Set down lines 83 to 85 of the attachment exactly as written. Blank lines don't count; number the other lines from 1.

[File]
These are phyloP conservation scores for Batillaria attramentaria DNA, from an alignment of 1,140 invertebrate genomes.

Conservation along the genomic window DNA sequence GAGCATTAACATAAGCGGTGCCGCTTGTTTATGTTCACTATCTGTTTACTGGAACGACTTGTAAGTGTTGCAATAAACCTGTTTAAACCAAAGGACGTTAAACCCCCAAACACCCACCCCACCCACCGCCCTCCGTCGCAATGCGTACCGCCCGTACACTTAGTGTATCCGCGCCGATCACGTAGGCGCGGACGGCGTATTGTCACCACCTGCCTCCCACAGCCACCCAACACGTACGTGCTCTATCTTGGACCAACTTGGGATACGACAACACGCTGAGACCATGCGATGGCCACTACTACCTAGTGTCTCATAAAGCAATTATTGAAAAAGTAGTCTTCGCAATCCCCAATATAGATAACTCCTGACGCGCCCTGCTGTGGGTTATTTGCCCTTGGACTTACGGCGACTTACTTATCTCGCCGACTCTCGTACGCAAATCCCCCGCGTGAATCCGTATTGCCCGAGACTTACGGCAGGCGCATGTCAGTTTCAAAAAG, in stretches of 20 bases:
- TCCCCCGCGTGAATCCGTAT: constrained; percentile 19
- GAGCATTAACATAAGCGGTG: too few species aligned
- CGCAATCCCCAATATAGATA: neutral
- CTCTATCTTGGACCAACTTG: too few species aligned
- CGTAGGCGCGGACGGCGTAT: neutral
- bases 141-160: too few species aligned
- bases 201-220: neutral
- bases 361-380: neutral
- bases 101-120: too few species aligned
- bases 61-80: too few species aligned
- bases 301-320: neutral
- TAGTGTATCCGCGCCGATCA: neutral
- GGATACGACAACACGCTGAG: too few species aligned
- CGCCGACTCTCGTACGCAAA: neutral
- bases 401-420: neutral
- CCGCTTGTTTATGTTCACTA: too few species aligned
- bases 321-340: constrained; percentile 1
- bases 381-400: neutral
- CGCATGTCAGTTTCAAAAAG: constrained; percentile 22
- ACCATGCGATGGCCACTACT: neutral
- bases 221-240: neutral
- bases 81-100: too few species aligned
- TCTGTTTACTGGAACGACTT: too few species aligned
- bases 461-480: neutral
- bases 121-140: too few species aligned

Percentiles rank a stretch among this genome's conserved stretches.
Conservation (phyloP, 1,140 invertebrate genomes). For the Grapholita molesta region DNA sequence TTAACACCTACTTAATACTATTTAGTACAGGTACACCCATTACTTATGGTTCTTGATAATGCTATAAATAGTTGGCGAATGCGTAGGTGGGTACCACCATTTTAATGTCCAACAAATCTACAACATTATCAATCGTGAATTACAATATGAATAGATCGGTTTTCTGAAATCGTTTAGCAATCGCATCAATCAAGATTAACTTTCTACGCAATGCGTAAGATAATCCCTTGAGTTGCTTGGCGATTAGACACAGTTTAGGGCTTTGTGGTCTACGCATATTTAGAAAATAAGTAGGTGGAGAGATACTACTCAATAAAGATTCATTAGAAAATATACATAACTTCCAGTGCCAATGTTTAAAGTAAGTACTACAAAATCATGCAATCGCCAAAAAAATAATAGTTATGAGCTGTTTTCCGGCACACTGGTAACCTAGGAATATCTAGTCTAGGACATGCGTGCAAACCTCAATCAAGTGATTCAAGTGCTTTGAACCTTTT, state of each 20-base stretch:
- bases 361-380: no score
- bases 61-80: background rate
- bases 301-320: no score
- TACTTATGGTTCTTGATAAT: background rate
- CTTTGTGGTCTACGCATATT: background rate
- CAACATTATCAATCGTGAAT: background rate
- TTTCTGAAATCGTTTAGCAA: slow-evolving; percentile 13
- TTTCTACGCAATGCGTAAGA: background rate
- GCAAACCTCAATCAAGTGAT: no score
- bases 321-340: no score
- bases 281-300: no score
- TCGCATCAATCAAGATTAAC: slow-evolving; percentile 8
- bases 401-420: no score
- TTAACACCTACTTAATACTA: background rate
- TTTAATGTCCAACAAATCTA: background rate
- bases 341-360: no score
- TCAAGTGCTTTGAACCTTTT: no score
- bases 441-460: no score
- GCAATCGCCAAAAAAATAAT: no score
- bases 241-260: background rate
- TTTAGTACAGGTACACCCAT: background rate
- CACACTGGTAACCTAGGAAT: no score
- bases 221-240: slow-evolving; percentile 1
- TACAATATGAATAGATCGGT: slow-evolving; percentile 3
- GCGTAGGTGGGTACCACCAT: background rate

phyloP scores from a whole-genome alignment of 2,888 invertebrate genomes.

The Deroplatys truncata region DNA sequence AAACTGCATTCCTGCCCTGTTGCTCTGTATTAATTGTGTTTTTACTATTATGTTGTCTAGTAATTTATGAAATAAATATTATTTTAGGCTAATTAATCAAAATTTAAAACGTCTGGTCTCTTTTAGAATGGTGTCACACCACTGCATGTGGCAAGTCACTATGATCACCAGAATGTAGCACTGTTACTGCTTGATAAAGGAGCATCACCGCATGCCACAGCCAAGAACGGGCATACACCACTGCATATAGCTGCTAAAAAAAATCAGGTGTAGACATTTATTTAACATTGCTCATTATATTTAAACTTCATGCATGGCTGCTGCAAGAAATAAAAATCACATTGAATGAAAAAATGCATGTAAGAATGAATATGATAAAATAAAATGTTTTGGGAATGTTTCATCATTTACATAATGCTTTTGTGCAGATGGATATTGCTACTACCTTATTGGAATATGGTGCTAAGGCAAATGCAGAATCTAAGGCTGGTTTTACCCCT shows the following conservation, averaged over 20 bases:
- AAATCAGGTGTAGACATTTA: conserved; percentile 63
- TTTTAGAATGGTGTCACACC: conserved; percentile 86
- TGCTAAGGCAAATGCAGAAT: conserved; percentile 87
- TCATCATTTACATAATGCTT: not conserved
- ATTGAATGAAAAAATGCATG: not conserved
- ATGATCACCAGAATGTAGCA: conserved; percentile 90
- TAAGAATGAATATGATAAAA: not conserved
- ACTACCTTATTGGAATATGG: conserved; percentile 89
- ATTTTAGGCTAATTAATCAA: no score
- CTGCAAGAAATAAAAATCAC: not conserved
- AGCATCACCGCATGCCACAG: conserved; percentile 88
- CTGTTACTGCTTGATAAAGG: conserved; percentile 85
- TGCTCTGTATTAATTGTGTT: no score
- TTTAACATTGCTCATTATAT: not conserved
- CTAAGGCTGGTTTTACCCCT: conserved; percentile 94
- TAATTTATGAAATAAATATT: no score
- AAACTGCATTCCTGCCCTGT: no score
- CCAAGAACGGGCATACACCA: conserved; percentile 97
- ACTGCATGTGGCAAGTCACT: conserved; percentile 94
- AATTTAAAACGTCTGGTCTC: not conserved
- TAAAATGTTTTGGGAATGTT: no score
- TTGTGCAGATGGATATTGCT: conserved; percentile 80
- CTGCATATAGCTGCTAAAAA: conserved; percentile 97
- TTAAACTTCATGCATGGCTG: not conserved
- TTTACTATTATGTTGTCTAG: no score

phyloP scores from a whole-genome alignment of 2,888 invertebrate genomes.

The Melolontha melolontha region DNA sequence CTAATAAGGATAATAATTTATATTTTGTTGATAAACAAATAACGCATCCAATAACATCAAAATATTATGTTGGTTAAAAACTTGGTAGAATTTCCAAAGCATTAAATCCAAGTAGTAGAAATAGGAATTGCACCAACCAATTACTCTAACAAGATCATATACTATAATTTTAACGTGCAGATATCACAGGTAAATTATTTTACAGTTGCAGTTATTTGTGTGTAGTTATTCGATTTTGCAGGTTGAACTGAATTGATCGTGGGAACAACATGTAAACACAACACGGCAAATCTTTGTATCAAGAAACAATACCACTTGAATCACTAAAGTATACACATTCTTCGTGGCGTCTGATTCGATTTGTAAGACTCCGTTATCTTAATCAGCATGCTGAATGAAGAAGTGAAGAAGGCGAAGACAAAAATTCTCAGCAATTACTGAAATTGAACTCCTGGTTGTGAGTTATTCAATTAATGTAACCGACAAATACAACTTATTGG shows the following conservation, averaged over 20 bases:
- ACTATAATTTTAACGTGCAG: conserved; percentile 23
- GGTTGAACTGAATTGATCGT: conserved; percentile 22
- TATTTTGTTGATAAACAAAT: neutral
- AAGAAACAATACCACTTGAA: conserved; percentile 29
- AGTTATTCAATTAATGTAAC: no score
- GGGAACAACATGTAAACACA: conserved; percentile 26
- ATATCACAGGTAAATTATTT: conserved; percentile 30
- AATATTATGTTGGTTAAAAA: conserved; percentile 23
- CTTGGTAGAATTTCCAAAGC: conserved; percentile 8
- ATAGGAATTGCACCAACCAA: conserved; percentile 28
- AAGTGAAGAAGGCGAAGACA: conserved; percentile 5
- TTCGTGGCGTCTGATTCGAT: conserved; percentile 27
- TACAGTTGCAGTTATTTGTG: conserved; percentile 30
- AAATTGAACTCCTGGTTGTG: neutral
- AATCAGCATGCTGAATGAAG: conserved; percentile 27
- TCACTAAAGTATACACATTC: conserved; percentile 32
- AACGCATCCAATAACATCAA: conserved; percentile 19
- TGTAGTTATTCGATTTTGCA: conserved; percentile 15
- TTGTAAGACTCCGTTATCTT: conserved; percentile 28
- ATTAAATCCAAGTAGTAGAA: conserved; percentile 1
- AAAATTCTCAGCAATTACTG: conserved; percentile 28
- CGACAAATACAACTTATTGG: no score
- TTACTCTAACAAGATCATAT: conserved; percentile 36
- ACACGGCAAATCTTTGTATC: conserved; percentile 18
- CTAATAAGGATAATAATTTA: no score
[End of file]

The Melolontha melolontha region DNA sequence CTAATAAGGATAATAATTTATATTTTGTTGATAAACAAATAACGCATCCAATAACATCAAAATATTATGTTGGTTAAAAACTTGGTAGAATTTCCAAAGCATTAAATCCAAGTAGTAGAAATAGGAATTGCACCAACCAATTACTCTAACAAGATCATATACTATAATTTTAACGTGCAGATATCACAGGTAAATTATTTTACAGTTGCAGTTATTTGTGTGTAGTTATTCGATTTTGCAGGTTGAACTGAATTGATCGTGGGAACAACATGTAAACACAACACGGCAAATCTTTGTATCAAGAAACAATACCACTTGAATCACTAAAGTATACACATTCTTCGTGGCGTCTGATTCGATTTGTAAGACTCCGTTATCTTAATCAGCATGCTGAATGAAGAAGTGAAGAAGGCGAAGACAAAAATTCTCAGCAATTACTGAAATTGAACTCCTGGTTGTGAGTTATTCAATTAATGTAACCGACAAATACAACTTATTGG shows the following conservation, averaged over 20 bases:
- ACTATAATTTTAACGTGCAG: conserved; percentile 23
- GGTTGAACTGAATTGATCGT: conserved; percentile 22